Deep Code. How Millennials Make Innovations in the Semiology of Info-graphics

The recent philosophical turn towards Materialism and Object-Oriented Ontology (OOO) as a non-human-centered view of the world based on the limits of knowledge, reconsiders the relationships between material and immaterial processes.

In the Digital Age, the visual language of the art has been adapted to devices that use OOP (Object-Oriented Programming) technologies, developed through new VPLs (Visual Programming Language) and VPEs (Visual Programming Environment). Programming environments that use languages ​​such as Java™, are used to develop full-blown design, large scale installation works, motion graphics, complex data visualizations, performative maps and prototyping tools. The Processing VPE project is an example of IDE (Integrated Development Environment), which is used for testing one-off ideas: program elements in Processing are fairly simple, and the Java™ language has a new and wider audience.

In this context, the immaterial process of graphics production is possible only through the manipulation of the programming language. Write codes (eg. for motion graphics, complex data visualizations, performative maps) require the use of a textual syntax that specifies attributes (data) and methods (procedures) condensed into abstract models. Every project in graphics, it becomes an interactive rich-media project when it is developed in an IDE.

Digital natives have an intense relationship with scripting, coding and programming actions. Globally networked, easy-to-use computers can enhance learning, but only within an educational environment that encourages students to question “facts” and seek challenges. We have a number of ways to know and think about the world, including doing, seeing and manipulating symbols.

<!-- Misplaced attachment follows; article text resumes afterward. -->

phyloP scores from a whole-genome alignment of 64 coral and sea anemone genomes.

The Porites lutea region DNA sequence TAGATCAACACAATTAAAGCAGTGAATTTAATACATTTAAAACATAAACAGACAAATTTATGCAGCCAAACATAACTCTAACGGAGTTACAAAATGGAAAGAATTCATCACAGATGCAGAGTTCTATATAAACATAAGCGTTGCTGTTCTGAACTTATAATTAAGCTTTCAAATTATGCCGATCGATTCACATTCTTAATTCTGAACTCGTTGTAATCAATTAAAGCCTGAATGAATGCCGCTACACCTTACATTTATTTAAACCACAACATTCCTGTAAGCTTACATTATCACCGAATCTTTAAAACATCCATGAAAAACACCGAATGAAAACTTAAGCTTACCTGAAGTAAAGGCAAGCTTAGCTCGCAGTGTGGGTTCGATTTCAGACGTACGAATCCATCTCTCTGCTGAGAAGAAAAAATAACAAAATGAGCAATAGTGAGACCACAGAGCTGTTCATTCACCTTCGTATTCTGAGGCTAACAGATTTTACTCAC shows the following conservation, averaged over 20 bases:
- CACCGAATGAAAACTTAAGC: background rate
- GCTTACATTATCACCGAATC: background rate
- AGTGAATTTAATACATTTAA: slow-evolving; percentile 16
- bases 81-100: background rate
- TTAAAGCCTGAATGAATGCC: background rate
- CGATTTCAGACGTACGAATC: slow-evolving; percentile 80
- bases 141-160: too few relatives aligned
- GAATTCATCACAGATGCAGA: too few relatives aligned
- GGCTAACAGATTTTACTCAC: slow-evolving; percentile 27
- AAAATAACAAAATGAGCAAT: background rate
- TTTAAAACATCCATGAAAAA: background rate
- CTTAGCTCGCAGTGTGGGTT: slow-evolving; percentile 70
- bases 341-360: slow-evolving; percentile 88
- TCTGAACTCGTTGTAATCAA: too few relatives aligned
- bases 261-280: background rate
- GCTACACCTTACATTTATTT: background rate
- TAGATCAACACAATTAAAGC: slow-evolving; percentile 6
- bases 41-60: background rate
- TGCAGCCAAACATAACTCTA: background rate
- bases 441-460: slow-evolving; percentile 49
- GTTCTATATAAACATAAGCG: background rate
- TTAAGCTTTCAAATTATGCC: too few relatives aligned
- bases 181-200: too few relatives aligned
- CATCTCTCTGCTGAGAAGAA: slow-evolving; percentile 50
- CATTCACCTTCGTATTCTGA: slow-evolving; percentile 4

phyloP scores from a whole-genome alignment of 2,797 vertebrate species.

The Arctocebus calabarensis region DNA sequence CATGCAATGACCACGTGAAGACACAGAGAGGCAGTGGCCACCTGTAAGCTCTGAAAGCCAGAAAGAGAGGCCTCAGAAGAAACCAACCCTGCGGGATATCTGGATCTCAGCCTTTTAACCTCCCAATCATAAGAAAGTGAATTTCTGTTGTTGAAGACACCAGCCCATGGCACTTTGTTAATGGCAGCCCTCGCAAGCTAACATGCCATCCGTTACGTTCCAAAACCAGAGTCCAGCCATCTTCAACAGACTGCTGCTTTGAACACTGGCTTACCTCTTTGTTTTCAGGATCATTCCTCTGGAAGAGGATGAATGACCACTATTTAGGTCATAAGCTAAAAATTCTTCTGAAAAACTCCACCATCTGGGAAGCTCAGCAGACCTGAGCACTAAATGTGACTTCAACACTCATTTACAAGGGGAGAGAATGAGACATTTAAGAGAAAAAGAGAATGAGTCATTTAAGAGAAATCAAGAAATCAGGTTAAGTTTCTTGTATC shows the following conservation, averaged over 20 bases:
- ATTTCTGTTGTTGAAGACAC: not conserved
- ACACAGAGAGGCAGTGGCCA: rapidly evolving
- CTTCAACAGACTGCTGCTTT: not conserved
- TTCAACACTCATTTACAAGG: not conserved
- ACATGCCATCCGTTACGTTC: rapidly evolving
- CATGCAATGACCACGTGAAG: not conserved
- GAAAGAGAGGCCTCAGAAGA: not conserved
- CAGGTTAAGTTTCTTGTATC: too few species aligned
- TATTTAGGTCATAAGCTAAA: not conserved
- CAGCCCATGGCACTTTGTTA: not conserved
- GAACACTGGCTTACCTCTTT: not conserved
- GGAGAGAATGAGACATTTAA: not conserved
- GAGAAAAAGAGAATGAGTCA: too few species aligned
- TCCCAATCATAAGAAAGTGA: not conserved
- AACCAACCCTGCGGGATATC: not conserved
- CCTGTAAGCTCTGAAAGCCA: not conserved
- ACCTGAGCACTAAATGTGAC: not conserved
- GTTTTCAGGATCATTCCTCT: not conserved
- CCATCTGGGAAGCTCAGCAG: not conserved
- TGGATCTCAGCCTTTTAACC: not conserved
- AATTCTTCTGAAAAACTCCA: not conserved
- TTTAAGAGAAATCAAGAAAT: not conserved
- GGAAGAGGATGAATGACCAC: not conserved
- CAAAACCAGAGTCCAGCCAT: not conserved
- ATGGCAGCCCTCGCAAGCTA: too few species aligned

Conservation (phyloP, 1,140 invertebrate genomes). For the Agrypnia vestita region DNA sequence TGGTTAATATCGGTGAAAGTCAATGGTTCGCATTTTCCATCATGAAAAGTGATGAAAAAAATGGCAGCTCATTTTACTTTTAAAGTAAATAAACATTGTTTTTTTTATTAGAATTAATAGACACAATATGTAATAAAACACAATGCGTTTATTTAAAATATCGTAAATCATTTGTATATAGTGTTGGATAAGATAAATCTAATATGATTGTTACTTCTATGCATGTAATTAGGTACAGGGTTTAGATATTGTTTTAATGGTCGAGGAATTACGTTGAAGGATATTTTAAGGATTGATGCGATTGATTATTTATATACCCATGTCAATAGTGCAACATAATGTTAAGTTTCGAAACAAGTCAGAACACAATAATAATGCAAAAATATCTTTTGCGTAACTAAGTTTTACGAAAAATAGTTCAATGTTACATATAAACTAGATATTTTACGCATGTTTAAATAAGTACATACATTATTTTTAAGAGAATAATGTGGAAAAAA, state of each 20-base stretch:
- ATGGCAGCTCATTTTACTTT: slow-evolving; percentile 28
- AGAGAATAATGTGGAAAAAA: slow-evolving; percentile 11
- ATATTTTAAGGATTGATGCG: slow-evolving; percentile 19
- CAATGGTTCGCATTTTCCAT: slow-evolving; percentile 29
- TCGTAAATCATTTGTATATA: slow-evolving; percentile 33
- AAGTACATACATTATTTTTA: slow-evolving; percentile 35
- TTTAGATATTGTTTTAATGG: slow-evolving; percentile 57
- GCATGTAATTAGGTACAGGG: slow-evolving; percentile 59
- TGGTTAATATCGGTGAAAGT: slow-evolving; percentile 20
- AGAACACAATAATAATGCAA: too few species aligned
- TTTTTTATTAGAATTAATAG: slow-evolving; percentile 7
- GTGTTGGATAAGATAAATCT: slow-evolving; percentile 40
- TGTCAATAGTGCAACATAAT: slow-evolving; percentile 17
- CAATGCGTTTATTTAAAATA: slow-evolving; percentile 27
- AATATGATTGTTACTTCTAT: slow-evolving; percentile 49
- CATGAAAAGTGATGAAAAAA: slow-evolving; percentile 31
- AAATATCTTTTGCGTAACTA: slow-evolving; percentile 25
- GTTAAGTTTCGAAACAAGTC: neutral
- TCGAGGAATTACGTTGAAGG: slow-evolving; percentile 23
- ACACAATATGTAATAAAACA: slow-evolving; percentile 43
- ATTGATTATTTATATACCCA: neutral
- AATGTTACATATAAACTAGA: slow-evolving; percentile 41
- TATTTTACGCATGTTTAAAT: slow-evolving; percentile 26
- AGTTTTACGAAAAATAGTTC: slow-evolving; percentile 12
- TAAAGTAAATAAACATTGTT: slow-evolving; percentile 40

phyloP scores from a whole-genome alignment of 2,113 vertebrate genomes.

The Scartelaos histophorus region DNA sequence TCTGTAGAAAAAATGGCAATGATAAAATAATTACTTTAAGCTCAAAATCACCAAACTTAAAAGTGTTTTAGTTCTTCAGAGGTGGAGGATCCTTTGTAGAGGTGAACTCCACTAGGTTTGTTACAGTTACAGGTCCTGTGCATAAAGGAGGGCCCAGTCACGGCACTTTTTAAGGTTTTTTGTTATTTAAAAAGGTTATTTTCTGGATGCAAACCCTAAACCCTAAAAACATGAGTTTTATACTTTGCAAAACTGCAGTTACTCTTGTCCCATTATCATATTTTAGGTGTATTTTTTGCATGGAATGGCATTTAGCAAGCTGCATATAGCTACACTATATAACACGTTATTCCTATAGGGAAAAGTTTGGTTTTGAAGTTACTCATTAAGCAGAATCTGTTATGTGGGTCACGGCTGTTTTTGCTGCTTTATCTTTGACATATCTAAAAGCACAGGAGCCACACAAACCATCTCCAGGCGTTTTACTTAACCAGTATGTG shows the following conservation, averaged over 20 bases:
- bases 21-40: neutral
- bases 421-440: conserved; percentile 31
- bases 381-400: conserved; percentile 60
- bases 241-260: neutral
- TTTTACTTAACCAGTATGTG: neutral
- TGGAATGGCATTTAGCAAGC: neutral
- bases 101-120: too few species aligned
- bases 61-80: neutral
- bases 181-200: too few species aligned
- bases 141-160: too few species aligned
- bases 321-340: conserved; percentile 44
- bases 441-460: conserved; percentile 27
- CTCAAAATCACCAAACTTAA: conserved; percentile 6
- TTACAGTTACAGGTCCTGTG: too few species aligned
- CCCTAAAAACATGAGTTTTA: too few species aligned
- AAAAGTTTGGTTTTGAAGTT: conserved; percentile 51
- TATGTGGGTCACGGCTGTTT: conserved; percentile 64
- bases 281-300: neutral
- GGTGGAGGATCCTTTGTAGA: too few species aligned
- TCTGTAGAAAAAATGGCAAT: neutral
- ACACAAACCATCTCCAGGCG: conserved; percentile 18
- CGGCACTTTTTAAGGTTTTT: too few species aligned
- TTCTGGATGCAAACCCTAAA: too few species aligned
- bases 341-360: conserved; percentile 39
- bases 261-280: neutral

Object-based programming language for kids added programmability to media-manipulation activities that are popular in youth culture, and it encouraged young people to learn through exploration and peer sharing.

Some programming environments as Alice, Greenfoot, and Scratch have become elements of inexpensive end-to-end computers projects, developed to be the perfect introduction to programming; it provide a pedagogical framework, exercises, and fundamentals for each key stage rubric in the new computing curriculum. Together, big data and little hardware as Kano computers for educational, give us a lot of power.

The largest business market for graphics makes analysis and report for visualizations, animations, and virtual reality. People in business and science have more trouble communicating than discovering. Quantitative graphics and map-making become theoretical subjects that turn quickly. The Semiology of Graphics (Bertin, 1967), the first and most influential structural theory of (statistical) graphics, was adapted to the Digital Age by Laurini’s Semiology of Infographics (1998). Although Bertin put his signs on paper, his work applies as well to virtual space. Leland Wilkinson said:

Programming a computer exposes contradictions in commonsense thinking, however. And programming a computer to draw graphs teaches most surely the ancient lesson that God is in the details.

Languages ​​and devices will evolve rapidly thanks to programming education: we need rethinking the ecosistem from the (statistical) graphics and map-making.

Originally published on 2014